Planktonic copepods are the most abundant animals in the ocean and one of the key players in the global biochemical process. Previous modelling studies have shown that zooplankton ingesting microplastics (MPs) disrupts bio-carbon pumps and accelerates the loss of oxygen from the global ocean.
Recently, a new study by a joint scientific research team from China and Denmark found that when planktonic copepods encounter microplastics in the water environment, they may “pick fat and pick thin”, and refuse to swallow most of the microplastics through “taste identification”. The results were published online on April 27 in Environmental Science and Technology.
In this study, the team used small-scale video observations and bottle culture to study the behavioral response and feeding rate of planktonic copepods when exposed to microplastics with different characteristics.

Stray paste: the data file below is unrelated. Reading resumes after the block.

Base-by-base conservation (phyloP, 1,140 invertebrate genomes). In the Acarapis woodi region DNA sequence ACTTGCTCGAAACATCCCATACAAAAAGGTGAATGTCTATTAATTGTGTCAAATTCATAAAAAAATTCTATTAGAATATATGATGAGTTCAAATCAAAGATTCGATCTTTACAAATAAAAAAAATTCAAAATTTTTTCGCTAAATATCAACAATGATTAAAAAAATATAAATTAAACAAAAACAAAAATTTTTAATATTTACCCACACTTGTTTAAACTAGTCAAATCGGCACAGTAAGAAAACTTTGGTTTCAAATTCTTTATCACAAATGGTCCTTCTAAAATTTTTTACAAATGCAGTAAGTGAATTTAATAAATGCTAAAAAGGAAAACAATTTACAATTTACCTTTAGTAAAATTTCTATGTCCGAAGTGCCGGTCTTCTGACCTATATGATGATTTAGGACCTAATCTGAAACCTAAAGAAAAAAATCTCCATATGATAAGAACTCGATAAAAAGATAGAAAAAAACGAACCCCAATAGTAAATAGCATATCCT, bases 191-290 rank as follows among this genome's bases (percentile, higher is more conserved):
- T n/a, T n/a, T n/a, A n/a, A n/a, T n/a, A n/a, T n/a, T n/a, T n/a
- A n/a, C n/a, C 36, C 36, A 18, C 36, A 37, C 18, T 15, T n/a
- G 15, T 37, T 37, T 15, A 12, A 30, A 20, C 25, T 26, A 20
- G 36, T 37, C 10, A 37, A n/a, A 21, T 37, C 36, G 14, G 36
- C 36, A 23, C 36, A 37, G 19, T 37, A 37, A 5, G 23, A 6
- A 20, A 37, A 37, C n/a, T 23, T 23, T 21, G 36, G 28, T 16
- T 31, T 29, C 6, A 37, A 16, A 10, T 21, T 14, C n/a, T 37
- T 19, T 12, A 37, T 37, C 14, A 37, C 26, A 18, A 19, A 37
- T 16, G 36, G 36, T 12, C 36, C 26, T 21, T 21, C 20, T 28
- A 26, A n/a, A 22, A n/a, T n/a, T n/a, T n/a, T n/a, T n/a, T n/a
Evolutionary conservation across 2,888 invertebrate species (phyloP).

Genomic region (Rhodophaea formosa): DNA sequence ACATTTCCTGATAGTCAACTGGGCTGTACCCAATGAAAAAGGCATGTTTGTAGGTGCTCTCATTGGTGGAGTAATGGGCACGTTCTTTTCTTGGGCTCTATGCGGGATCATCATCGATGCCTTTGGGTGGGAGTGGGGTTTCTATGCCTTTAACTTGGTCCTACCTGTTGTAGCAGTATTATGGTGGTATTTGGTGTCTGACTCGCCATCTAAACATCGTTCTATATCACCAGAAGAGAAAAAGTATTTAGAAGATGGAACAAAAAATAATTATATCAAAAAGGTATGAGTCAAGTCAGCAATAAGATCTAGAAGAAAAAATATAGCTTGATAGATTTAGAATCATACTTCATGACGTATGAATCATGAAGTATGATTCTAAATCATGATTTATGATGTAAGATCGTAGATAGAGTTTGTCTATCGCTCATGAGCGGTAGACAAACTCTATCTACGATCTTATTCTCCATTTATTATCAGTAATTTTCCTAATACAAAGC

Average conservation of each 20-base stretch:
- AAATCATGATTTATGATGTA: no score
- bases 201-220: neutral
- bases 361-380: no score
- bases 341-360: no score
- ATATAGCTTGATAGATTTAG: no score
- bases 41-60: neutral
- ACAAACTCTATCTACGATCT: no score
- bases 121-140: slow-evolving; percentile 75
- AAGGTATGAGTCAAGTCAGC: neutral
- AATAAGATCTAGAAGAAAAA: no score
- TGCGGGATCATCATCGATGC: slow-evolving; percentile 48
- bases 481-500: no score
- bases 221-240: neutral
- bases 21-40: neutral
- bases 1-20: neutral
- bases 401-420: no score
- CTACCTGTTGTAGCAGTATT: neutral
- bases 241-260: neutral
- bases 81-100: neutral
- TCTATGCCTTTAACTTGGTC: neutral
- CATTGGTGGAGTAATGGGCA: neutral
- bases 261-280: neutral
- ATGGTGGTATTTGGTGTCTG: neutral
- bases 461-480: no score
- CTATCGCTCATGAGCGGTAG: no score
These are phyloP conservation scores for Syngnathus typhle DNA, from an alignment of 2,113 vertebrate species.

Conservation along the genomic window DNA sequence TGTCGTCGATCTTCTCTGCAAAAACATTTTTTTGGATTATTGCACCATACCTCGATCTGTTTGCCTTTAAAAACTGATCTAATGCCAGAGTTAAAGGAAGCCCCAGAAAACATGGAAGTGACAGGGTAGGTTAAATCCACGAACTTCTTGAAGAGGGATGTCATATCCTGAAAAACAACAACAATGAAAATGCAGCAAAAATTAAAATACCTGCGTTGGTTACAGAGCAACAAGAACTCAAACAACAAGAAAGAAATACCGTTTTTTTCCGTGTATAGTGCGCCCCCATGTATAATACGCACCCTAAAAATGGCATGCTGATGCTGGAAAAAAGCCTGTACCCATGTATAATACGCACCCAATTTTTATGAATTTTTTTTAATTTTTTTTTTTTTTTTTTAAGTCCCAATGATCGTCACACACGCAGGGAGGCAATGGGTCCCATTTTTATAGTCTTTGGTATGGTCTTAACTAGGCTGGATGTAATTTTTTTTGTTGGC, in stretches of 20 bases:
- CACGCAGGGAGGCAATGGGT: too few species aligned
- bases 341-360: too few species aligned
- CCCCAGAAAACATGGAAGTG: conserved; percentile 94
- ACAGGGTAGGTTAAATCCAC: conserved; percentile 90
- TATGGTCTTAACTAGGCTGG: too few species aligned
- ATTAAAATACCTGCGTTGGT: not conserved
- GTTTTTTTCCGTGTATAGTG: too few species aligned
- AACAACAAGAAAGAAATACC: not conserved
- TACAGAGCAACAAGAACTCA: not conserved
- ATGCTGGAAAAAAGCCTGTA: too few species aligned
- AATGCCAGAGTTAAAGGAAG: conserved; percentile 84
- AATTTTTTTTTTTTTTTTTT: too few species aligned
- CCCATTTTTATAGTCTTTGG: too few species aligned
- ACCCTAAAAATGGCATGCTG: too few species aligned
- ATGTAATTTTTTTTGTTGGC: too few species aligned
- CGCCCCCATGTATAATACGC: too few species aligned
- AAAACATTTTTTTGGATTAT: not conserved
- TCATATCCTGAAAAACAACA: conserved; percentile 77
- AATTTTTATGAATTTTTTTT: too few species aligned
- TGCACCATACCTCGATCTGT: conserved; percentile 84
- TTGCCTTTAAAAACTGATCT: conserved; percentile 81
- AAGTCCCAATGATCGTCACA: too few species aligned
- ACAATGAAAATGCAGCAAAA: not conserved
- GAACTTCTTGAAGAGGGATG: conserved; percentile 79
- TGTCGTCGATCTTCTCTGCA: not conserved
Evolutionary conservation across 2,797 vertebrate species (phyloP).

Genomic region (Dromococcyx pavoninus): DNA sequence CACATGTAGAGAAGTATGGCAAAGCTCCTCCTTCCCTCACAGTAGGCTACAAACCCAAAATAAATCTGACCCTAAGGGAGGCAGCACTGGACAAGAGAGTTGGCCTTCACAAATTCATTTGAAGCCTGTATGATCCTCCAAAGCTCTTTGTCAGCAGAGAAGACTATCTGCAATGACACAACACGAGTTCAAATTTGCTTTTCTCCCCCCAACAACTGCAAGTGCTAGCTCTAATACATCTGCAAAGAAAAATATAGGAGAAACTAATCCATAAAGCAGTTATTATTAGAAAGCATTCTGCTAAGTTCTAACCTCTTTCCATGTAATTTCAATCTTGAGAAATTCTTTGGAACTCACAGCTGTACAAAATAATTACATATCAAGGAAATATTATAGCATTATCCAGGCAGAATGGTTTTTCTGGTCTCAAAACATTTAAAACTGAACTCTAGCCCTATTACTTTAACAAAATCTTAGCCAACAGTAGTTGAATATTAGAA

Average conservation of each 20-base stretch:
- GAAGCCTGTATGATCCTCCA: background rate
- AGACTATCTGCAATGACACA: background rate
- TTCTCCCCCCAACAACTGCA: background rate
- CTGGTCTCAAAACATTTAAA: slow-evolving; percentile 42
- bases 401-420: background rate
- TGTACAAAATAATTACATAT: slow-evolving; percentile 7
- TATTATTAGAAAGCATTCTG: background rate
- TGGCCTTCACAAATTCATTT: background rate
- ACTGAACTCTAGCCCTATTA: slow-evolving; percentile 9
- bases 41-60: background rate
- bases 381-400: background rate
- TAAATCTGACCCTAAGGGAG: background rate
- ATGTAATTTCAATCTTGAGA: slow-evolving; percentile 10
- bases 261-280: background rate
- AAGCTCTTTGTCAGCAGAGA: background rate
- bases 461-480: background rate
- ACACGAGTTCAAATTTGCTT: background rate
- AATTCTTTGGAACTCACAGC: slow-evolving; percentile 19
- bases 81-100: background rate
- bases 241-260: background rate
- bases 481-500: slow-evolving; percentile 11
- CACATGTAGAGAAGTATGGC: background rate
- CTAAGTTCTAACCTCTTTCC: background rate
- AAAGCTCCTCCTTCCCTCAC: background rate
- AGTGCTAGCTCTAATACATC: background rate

The scientific team found that copepods rejected 80% of microplastics after contacting microplastics with mouthparts, essentially showing a taste identification, indicating that copepods have a function similar to taste identification. Further studies found that the high retention rate of microplastics in the culture vessel was not related to the type, shape, presence of biofilm, adsorption of pollutants (pyrene), etc. of the microplastic polymer, which indicated that microplastics were not suitable for feeding copepods. The taste discrimination function of copepods after capturing microplastics is the main sensory mechanism by which microplastics are retained.
Planktonic copepods can “taste distinguish” microplastics. Image from the paper
The research team said that a large number of microplastics have been found in marine waters. But this finding suggests that the risk of ingesting microplastics in planktonic copepods is relatively low. (Source: China Science Daily Zheng Jinwu)
Related paper information:https://doi.org/10.1021/acs.est.2c00322